Everything you pay monthly at the start will be interest so after paying on the account for 2 or 3 months the principle will still be nearly the amount you barrowed. The account will show PIF or paying as agreed for 7 more years.
What kind of car do you have that losy its transmision in 60K miles?
The account may not stay on your report for 7 years. In August 2007, I took out a $3500 installment loan and paid it in full in 4 months. The account reported to each of the CRAs but, as of last month, the account only reports on EX.
Perhaps an exception to the rule,
That is a fluke of some sort and not part of any process I asure you. Paying off a lone in short order has nothing to do with whether an agency chooses to keep reporting it or no.
Sorry to hear about you tranny. Buy a Toyota or Honda next time
Since I bought my first car in 1982 I have owned five cars:
5. I currently have a 2000 Camry with automatic tranny (bought in 2004)
4. Before that, a 1994 Corolla with manual tranny (bought in 1999)
3. Before that a 1988 Subaru with manual tranny (bought new)
2. Before that a 1984 Honda Civic with automatic tranny (bought new)
1. Before that a 1978 Buick Skylark (bought in 1982) , first car I ever owned, without going into detail I'll simply say this car was the reason I haven't bought a GM product since.
You will notice I keep them a while. None of them has ever needed a tranny rebuild, and I kept all of them for a lot more than 60K miles. On that Subaru the synchronizers failed about six months after I got the car, and a friend who was a mechanic advised me not to have them fixed because opening up the tranny to fix them could do more harm than good so I should just be careful to avoid grinding gears. That advice was apparently sound because I drove that car for a over 10 years without the synchronizers.
For those unfamiliar with stick shifts: once upon a time none had synchronizers so the driver had to be careful to match engine speed when shifting gears. Most manual trannies today have a mechanism that does this synchronization automatically, but as my experience demonstrates this is not an essential feature: with a modicum of care one can drive just fine without it (and my parents' generation took the need for manually synchronizing engine speed for granted).
That little Subaru had one other trivial failure early on: as in many cars the dome light had a three-position switch (on/off/door) which consisted of a piece of metal on a pivot so it could engage one of two contacts or none. Attached to the metal lever was a plastic handle that fell off six weeks after I got the car. Since it was just as easy to operate the switch by pushing directly on the metal lever, I never bothered to get that fixed either.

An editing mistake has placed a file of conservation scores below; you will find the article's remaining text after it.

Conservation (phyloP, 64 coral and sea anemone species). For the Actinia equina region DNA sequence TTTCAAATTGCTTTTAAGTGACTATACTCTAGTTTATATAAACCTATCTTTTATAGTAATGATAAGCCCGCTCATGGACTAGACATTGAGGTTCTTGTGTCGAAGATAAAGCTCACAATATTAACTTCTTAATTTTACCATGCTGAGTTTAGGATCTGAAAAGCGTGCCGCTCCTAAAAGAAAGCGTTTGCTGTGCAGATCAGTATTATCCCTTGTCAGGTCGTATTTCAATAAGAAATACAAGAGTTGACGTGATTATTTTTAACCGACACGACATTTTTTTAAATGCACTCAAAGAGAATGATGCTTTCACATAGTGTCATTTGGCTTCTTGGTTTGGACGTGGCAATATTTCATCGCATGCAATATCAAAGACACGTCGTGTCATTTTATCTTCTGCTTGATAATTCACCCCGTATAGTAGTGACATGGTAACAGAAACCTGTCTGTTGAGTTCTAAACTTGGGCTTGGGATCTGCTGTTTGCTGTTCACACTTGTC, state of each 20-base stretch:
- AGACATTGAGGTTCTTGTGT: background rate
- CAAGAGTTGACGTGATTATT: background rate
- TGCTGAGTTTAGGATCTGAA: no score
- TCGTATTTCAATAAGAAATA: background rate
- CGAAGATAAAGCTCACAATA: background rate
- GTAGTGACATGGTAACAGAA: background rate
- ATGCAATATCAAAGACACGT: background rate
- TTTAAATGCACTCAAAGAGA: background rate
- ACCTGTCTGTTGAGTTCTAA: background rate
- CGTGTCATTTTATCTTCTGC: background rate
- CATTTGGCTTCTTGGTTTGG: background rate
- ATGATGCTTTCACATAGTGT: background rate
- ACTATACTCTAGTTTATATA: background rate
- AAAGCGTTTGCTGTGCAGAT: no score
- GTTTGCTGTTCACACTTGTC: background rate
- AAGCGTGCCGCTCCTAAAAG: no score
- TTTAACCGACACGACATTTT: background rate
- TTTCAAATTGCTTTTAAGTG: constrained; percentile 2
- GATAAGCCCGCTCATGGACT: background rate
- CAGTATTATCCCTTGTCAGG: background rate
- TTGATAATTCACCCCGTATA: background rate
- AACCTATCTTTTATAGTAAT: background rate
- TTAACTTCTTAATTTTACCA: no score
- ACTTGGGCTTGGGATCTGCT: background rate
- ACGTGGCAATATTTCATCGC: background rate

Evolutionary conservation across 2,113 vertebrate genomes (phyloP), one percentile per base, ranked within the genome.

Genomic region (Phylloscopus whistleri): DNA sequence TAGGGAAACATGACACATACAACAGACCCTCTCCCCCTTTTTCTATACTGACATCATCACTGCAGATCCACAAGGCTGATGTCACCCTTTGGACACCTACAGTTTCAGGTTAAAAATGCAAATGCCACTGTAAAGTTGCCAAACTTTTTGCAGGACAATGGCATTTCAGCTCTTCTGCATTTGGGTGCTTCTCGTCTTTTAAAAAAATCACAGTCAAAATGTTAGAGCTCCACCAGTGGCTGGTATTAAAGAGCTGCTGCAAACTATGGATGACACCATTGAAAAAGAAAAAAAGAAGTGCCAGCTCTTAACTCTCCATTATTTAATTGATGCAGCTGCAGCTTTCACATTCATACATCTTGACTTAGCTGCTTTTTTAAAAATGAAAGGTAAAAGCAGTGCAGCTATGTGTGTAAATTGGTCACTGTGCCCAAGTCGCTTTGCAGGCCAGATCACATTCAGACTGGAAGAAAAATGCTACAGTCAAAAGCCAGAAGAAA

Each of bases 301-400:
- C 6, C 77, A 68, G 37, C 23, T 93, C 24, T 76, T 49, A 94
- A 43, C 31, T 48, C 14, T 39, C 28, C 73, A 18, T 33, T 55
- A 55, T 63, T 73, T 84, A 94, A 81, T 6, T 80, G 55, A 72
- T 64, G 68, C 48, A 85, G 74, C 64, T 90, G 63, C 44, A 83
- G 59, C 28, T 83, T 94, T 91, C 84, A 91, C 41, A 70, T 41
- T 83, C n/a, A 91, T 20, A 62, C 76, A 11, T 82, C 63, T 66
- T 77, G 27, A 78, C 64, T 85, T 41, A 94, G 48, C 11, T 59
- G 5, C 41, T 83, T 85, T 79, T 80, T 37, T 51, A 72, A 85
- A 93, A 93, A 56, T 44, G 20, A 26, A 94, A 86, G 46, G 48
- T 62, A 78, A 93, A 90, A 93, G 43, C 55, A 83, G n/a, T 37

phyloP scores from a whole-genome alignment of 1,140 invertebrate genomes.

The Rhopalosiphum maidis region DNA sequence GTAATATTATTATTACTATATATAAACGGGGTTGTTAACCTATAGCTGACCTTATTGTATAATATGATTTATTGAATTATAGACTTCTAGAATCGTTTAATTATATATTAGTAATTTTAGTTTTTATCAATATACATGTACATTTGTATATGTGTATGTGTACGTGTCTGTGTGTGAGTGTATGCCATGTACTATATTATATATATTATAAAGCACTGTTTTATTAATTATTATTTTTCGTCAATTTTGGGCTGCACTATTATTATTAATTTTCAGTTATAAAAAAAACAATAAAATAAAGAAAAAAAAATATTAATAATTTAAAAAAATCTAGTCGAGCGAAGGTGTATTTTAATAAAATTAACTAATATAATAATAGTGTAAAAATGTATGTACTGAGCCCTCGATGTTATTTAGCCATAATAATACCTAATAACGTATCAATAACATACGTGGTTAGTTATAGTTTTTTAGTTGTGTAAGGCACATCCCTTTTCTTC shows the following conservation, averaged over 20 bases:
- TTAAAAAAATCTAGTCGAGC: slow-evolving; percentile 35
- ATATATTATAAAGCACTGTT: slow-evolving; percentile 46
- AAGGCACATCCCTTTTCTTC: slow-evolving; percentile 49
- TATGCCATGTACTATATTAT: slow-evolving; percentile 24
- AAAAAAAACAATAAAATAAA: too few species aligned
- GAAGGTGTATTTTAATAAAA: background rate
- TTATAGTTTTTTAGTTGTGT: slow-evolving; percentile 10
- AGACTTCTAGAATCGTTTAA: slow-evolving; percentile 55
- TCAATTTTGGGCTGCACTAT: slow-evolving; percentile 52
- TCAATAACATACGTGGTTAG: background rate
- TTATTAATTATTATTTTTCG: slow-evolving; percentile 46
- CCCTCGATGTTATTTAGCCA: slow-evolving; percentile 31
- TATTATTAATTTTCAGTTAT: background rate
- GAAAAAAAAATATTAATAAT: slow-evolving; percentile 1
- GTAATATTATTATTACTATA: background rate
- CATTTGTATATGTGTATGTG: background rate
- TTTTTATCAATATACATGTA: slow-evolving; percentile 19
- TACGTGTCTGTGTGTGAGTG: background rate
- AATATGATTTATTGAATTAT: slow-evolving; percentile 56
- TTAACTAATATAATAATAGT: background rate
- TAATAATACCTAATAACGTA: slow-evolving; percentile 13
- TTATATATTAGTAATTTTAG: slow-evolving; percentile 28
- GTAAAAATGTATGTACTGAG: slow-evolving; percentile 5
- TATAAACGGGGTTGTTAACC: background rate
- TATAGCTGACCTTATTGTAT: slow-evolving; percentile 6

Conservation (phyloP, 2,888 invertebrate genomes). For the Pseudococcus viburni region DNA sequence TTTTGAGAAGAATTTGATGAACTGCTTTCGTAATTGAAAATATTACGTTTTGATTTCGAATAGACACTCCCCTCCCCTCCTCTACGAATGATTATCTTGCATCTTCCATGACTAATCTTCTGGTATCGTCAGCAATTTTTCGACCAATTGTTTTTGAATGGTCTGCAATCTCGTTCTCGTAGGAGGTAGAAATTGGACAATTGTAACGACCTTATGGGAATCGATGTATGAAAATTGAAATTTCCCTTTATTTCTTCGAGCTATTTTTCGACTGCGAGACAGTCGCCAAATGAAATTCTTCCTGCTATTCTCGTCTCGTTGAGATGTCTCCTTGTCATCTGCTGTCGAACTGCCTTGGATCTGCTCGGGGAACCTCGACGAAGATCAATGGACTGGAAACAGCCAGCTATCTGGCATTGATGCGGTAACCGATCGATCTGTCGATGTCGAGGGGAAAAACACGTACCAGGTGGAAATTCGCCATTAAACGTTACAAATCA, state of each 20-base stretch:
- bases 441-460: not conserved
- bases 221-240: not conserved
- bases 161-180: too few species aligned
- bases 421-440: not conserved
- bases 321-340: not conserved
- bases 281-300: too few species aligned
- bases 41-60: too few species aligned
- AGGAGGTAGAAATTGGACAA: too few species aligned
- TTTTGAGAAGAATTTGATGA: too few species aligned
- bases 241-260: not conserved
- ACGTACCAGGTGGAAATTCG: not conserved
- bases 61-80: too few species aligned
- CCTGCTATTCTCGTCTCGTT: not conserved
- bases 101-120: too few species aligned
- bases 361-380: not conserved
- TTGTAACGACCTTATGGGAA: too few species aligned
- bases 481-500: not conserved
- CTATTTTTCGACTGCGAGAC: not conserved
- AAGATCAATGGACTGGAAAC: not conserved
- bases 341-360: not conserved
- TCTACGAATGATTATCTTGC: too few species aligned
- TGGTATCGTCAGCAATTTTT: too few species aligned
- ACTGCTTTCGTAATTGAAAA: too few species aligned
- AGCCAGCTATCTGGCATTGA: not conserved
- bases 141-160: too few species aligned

86 Ford Escort Pony -- Manual (eh, it was a starter car)
86 Toyota Celica ST -- Manual (loved it)
90 Toyota Celica GT -- Manual (loved it, too)
99 Mitsubishi Mirage DE -- Auto (never again)
05 Saturn Ion 3 -- Manual (loved it)
08 Saturn Vue XR -- Auto (currently loving it -- especially the rain sensing windshield wipers!)
All of the non-Saturn cars were used. I couldn't get financed for a Toyota or a Honda when I bought the Mitsu, but that was proof that not all Japanese cars are good. So, after being burned, I decided to try domestic again. I'm glad I did. It wasn't some super patriotic decision, especially since my Vue was manufactured in Mexico, but rather an economic one. I could AFFORD the Ion's lease payments and I loved everything about the car.
We could debate leasing vs buying, but I'm convinced leasing is the best option for me. Every time I've paid a car off in full, I've traded w/in the next 6 months. I really value the reliability and the warranty. I don't want to do anything other than oil changes and gasoline.
I have two years before I need to worry about what I'll be driving. I've kept my eye on the Toyota Venza. I do wish it was a little 'taller' though. I love sitting up high on the road!